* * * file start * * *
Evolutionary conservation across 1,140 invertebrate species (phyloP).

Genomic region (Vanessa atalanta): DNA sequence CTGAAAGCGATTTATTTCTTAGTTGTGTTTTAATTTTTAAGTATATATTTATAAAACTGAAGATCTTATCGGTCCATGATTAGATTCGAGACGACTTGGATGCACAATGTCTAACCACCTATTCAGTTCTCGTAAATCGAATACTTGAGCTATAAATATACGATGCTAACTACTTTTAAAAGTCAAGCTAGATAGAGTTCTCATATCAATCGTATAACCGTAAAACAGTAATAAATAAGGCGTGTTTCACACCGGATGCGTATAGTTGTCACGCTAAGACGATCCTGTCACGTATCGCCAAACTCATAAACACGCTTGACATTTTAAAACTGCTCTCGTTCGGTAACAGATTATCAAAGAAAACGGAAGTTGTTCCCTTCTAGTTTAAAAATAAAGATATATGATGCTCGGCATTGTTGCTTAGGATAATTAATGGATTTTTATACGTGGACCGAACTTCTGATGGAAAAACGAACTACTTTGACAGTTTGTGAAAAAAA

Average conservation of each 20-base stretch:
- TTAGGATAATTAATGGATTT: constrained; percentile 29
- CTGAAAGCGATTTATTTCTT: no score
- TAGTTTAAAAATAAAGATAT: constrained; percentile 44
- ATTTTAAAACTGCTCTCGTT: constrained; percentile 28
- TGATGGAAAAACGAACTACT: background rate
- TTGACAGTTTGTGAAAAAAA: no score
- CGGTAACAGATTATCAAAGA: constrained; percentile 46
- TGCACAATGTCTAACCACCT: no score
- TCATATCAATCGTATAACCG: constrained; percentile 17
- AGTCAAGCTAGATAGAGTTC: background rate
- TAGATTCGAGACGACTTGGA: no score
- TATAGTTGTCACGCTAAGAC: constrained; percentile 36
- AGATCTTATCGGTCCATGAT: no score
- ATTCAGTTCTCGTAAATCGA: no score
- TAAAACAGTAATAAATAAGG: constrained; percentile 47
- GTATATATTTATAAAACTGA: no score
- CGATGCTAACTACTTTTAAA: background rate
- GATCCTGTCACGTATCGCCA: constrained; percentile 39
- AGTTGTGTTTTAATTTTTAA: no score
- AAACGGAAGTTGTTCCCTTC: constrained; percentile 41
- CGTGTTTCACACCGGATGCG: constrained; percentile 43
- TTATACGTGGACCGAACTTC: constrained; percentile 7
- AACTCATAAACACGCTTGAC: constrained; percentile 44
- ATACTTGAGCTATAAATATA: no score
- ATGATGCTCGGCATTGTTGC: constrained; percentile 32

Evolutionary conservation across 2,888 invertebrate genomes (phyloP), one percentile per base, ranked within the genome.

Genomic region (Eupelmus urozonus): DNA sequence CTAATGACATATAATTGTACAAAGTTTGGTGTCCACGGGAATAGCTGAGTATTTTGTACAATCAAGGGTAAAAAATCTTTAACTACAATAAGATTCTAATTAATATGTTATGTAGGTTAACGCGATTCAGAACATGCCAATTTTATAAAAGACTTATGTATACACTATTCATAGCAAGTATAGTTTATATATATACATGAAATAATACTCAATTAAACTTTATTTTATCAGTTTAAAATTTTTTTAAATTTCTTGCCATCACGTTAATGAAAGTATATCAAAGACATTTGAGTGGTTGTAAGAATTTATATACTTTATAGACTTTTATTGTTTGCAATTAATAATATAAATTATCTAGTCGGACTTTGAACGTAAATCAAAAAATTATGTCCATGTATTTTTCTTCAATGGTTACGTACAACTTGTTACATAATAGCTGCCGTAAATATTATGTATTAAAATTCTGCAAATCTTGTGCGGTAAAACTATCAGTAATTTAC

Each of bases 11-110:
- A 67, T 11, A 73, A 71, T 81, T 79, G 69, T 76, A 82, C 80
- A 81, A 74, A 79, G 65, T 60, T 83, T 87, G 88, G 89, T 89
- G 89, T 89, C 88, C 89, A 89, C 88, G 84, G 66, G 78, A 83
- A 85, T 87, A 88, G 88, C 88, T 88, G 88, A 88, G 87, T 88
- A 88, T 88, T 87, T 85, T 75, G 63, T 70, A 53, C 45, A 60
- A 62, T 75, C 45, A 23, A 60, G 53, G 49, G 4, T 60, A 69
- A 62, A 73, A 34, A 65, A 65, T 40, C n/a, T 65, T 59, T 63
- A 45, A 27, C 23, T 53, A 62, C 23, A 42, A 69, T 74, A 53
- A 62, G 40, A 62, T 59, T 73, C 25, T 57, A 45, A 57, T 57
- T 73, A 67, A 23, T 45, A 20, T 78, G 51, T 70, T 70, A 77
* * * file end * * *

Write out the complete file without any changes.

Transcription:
Evolutionary conservation across 1,140 invertebrate species (phyloP).

Genomic region (Vanessa atalanta): DNA sequence CTGAAAGCGATTTATTTCTTAGTTGTGTTTTAATTTTTAAGTATATATTTATAAAACTGAAGATCTTATCGGTCCATGATTAGATTCGAGACGACTTGGATGCACAATGTCTAACCACCTATTCAGTTCTCGTAAATCGAATACTTGAGCTATAAATATACGATGCTAACTACTTTTAAAAGTCAAGCTAGATAGAGTTCTCATATCAATCGTATAACCGTAAAACAGTAATAAATAAGGCGTGTTTCACACCGGATGCGTATAGTTGTCACGCTAAGACGATCCTGTCACGTATCGCCAAACTCATAAACACGCTTGACATTTTAAAACTGCTCTCGTTCGGTAACAGATTATCAAAGAAAACGGAAGTTGTTCCCTTCTAGTTTAAAAATAAAGATATATGATGCTCGGCATTGTTGCTTAGGATAATTAATGGATTTTTATACGTGGACCGAACTTCTGATGGAAAAACGAACTACTTTGACAGTTTGTGAAAAAAA

Average conservation of each 20-base stretch:
- TTAGGATAATTAATGGATTT: constrained; percentile 29
- CTGAAAGCGATTTATTTCTT: no score
- TAGTTTAAAAATAAAGATAT: constrained; percentile 44
- ATTTTAAAACTGCTCTCGTT: constrained; percentile 28
- TGATGGAAAAACGAACTACT: background rate
- TTGACAGTTTGTGAAAAAAA: no score
- CGGTAACAGATTATCAAAGA: constrained; percentile 46
- TGCACAATGTCTAACCACCT: no score
- TCATATCAATCGTATAACCG: constrained; percentile 17
- AGTCAAGCTAGATAGAGTTC: background rate
- TAGATTCGAGACGACTTGGA: no score
- TATAGTTGTCACGCTAAGAC: constrained; percentile 36
- AGATCTTATCGGTCCATGAT: no score
- ATTCAGTTCTCGTAAATCGA: no score
- TAAAACAGTAATAAATAAGG: constrained; percentile 47
- GTATATATTTATAAAACTGA: no score
- CGATGCTAACTACTTTTAAA: background rate
- GATCCTGTCACGTATCGCCA: constrained; percentile 39
- AGTTGTGTTTTAATTTTTAA: no score
- AAACGGAAGTTGTTCCCTTC: constrained; percentile 41
- CGTGTTTCACACCGGATGCG: constrained; percentile 43
- TTATACGTGGACCGAACTTC: constrained; percentile 7
- AACTCATAAACACGCTTGAC: constrained; percentile 44
- ATACTTGAGCTATAAATATA: no score
- ATGATGCTCGGCATTGTTGC: constrained; percentile 32

Evolutionary conservation across 2,888 invertebrate genomes (phyloP), one percentile per base, ranked within the genome.

Genomic region (Eupelmus urozonus): DNA sequence CTAATGACATATAATTGTACAAAGTTTGGTGTCCACGGGAATAGCTGAGTATTTTGTACAATCAAGGGTAAAAAATCTTTAACTACAATAAGATTCTAATTAATATGTTATGTAGGTTAACGCGATTCAGAACATGCCAATTTTATAAAAGACTTATGTATACACTATTCATAGCAAGTATAGTTTATATATATACATGAAATAATACTCAATTAAACTTTATTTTATCAGTTTAAAATTTTTTTAAATTTCTTGCCATCACGTTAATGAAAGTATATCAAAGACATTTGAGTGGTTGTAAGAATTTATATACTTTATAGACTTTTATTGTTTGCAATTAATAATATAAATTATCTAGTCGGACTTTGAACGTAAATCAAAAAATTATGTCCATGTATTTTTCTTCAATGGTTACGTACAACTTGTTACATAATAGCTGCCGTAAATATTATGTATTAAAATTCTGCAAATCTTGTGCGGTAAAACTATCAGTAATTTAC

Each of bases 11-110:
- A 67, T 11, A 73, A 71, T 81, T 79, G 69, T 76, A 82, C 80
- A 81, A 74, A 79, G 65, T 60, T 83, T 87, G 88, G 89, T 89
- G 89, T 89, C 88, C 89, A 89, C 88, G 84, G 66, G 78, A 83
- A 85, T 87, A 88, G 88, C 88, T 88, G 88, A 88, G 87, T 88
- A 88, T 88, T 87, T 85, T 75, G 63, T 70, A 53, C 45, A 60
- A 62, T 75, C 45, A 23, A 60, G 53, G 49, G 4, T 60, A 69
- A 62, A 73, A 34, A 65, A 65, T 40, C n/a, T 65, T 59, T 63
- A 45, A 27, C 23, T 53, A 62, C 23, A 42, A 69, T 74, A 53
- A 62, G 40, A 62, T 59, T 73, C 25, T 57, A 45, A 57, T 57
- T 73, A 67, A 23, T 45, A 20, T 78, G 51, T 70, T 70, A 77